How Coronavirus originated
With how little is really known about the novel coronavirus (due to its novel nature, obviously), it’s easy to see the fear factor that has developed around the disease. What’s more, the muddled information and misinformation that must be sifted through when trying to fill in the ever-growing list of unknowns in relation to the virus sure doesn’t help those trying to keep themselves informed. In this article, we’re going to tackle the first question on that list, and one that has a lot of debate surrounding it: Where did the coronavirus really come from? Along with providing all the knowns to help fill in this gap of knowledge, we’re going to sift through some of the misinformation to help provide at least a bit of clarity on the topic of COVID-19’s origin.
As most people probably are aware, the first cases of the virus that causes SARS-CoV-2, commonly known as COVID-19 or coronavirus, were identified in Wuhan CIty, China. These first cases were reported in December of 2019 (hence the number in the name COVID-19), but investigations identified human cases of the illness as having appeared earlier in the month December, 2019. The first of these cases is known to have fallen ill on the first of the month. The initial outbreak in Wuhan in December led to a number of “cluster cases” of the initially infected with SARS-CoV-2. Of these cluster cases, two-thirds were linked to a specific wet market in Wuhan City, known to sell animals. It is commonly thought that Wuhan Huanan Wholesale Seafood Market was the site of the outbreak, the place in which the novel coronavirus first spread from animals to humans. And it’s true that it was likely the site of a superspreader event, in which one person spread the disease to many others. However, the initial case detected on December 1, or who we think to be patient zero, had no connection with the wet market, nor did the other third of the cluster cases. And while many of the initial patients were either stall owners, market employees, or regular visitors to this market, and samples taken from the market showed that many surfaces tested positive for the virus, none of the animals did. Typically, when viruses spread from an animal to a human, they infect other animals, too. So the fact that none of the animals at the wet market, where lots of different species of live animals are kept in close corridors, and lots of humans come into contact with them, tested positive shows that this probably wasn’t the site of the initial infection, but it sure had a lot to do with the initial spread. The market was shut down January 1, 2020. People began to scramble to purchase and N95 respirators they could.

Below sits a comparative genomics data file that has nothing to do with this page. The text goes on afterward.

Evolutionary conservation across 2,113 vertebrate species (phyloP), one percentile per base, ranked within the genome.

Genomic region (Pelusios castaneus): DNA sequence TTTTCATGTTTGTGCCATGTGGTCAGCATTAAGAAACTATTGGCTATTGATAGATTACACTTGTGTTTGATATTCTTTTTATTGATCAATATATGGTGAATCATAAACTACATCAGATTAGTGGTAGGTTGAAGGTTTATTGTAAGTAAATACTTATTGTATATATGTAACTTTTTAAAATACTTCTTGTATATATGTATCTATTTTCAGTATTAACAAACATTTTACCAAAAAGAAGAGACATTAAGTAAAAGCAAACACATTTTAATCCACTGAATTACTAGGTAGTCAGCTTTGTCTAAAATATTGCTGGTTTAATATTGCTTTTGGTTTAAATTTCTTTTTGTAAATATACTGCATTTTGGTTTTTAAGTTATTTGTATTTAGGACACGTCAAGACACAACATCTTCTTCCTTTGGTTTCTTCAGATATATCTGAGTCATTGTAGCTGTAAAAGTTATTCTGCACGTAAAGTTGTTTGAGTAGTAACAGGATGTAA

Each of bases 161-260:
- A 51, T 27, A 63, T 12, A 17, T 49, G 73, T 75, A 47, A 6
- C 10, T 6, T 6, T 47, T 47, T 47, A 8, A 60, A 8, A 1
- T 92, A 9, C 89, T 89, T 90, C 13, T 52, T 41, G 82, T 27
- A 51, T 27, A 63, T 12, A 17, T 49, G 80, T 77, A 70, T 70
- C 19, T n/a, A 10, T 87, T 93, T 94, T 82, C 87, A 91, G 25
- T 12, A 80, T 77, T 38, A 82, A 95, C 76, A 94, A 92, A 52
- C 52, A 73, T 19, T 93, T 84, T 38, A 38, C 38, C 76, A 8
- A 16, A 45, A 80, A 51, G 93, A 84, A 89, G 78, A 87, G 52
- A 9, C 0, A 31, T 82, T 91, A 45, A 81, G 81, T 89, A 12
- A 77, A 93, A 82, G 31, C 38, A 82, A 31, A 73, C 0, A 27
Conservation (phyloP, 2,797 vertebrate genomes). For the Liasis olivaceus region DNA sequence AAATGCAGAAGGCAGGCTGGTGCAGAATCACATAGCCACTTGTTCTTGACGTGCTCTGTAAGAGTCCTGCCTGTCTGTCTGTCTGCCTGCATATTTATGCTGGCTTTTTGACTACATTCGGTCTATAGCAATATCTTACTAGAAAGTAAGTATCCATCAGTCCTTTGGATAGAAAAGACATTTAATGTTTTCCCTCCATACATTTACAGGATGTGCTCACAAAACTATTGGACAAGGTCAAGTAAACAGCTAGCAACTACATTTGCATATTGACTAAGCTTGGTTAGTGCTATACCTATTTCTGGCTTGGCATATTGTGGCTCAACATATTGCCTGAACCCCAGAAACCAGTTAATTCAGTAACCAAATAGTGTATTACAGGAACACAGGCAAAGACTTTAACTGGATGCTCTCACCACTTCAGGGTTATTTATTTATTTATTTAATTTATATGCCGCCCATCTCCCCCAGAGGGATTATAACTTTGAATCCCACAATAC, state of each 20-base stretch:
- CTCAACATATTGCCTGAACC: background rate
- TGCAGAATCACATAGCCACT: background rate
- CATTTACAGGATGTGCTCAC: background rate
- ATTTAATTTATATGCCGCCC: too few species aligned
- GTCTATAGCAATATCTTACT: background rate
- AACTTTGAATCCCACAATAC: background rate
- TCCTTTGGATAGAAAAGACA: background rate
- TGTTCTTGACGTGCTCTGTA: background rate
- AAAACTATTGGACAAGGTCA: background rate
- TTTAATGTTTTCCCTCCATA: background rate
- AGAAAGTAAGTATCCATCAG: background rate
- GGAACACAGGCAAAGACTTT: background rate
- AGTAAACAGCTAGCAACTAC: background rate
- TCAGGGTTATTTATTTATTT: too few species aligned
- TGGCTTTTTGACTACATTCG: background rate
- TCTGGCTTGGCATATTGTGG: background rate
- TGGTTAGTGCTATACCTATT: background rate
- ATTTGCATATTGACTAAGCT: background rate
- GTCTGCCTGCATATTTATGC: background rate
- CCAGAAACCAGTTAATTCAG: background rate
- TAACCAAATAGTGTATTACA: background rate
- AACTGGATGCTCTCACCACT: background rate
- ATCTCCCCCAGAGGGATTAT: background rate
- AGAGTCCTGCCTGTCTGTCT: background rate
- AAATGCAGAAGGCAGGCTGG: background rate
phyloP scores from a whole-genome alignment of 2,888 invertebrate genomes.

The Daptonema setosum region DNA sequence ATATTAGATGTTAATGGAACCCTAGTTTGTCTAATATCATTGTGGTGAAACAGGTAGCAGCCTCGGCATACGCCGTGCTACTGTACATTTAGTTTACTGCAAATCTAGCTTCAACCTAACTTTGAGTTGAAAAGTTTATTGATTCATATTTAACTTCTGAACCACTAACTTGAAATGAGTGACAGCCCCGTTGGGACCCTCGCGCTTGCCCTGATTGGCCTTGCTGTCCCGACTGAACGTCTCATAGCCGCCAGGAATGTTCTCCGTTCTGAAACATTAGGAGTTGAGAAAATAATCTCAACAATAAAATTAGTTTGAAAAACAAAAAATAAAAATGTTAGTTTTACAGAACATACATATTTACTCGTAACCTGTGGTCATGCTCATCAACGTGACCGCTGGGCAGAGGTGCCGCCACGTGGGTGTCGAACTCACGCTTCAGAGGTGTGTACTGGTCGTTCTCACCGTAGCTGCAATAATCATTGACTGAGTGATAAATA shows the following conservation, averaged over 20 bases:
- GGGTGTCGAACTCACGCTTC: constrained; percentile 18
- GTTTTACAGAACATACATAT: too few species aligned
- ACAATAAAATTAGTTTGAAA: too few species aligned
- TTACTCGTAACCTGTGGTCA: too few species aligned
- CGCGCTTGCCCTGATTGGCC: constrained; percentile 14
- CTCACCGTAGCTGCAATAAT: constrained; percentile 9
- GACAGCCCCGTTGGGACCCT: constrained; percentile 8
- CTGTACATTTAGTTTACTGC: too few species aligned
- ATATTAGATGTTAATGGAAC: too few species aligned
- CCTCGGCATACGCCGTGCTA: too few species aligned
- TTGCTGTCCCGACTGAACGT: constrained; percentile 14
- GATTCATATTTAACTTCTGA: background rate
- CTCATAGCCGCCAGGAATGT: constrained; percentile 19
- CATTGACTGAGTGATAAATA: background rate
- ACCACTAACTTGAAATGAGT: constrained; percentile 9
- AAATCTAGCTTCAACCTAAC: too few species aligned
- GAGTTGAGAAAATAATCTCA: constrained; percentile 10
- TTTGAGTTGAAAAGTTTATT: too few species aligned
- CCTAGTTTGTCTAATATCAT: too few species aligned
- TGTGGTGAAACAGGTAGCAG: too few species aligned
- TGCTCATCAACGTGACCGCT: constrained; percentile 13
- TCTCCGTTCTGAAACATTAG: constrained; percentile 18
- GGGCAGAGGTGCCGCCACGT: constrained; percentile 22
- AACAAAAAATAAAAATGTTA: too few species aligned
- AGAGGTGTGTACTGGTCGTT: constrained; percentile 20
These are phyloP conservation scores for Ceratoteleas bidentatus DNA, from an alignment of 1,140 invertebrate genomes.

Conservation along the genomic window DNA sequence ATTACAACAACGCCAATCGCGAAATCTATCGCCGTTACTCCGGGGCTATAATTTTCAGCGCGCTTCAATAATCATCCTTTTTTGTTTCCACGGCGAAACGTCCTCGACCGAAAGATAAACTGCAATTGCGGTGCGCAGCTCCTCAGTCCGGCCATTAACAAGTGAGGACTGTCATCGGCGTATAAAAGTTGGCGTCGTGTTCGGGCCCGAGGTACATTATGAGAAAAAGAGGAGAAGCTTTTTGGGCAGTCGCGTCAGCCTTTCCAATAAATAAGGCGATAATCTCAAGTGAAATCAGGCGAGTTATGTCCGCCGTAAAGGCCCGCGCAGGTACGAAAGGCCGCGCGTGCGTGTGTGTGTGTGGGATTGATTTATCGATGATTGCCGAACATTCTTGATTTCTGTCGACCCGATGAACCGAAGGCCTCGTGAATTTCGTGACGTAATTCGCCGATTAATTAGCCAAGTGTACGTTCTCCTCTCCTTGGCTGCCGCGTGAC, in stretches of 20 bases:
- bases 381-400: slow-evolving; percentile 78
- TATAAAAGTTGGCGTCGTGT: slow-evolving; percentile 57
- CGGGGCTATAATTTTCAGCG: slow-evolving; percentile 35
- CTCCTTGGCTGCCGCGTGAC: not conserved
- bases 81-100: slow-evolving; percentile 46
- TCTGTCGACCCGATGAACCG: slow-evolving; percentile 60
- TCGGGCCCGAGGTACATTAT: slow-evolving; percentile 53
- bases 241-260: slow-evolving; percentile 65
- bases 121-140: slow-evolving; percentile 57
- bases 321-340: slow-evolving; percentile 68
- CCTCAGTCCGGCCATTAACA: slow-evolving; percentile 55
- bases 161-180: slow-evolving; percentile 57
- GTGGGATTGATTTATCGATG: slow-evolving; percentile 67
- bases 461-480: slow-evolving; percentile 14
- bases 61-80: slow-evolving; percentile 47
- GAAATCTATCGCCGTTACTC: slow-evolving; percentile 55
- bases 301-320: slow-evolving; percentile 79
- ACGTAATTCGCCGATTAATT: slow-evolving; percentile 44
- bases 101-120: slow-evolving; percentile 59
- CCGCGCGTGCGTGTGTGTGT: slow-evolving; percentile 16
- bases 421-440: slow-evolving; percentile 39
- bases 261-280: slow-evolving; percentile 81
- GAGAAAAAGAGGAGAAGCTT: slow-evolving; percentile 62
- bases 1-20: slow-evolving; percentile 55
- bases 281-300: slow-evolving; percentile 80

The genetic sequence of SARS-CoV-2 was released a few weeks later on January 11-12. Looking at the virus, it is clear that it has an animal origin that then spread to humans, or a zoonotic origin. All evidence shows that the virus was of natural animal origin and could not have been created in a lab, shown by its genetic composition and the lack of known elements in its genetic code. Had the virus been lab-created, scientists would have been able to see a mix of known elements in its genetic sequence, evidencing lab construction.
Because coronaviruses are a large family of different virus types, comparison of SARS-CoV-2’s genetic sequence and other coronaviruses similar to it was able to lead scientists and virologists to hypothesize its origins. SARS-CoV-2 bears a strong resemblance to another coronavirus outbreak in 2003 that had similar symptoms but was different in its genetic code, SARS-CoV-1.
Coronaviruses can infect several different kinds of animals, including pangolins, bats, cats, and dromedary camels. Both SARS-CoV-1 and 2 have been found to have an ecological origin in bat populations, with SARS-CoV-2 probably originating from horseshoe bats near Wuhan, China. While some have hypothesized that the virus was transmitted from bat to human while people were handling bat guano and carcasses to make traditional Chinese medicines, the World Health Organization says that contact between humans and bats is usually so limited that it is more likely that the virus spread first to another animal, one more often handled by humans, before then spreading to people. The intermediate host has not yet been identified. Regardless of what anyone says, though, the virus was NOT spread by people eating bats, and there is no evidence to support that it was. The exact origin and direct ancestral virus of COVID-19 have not yet been identified.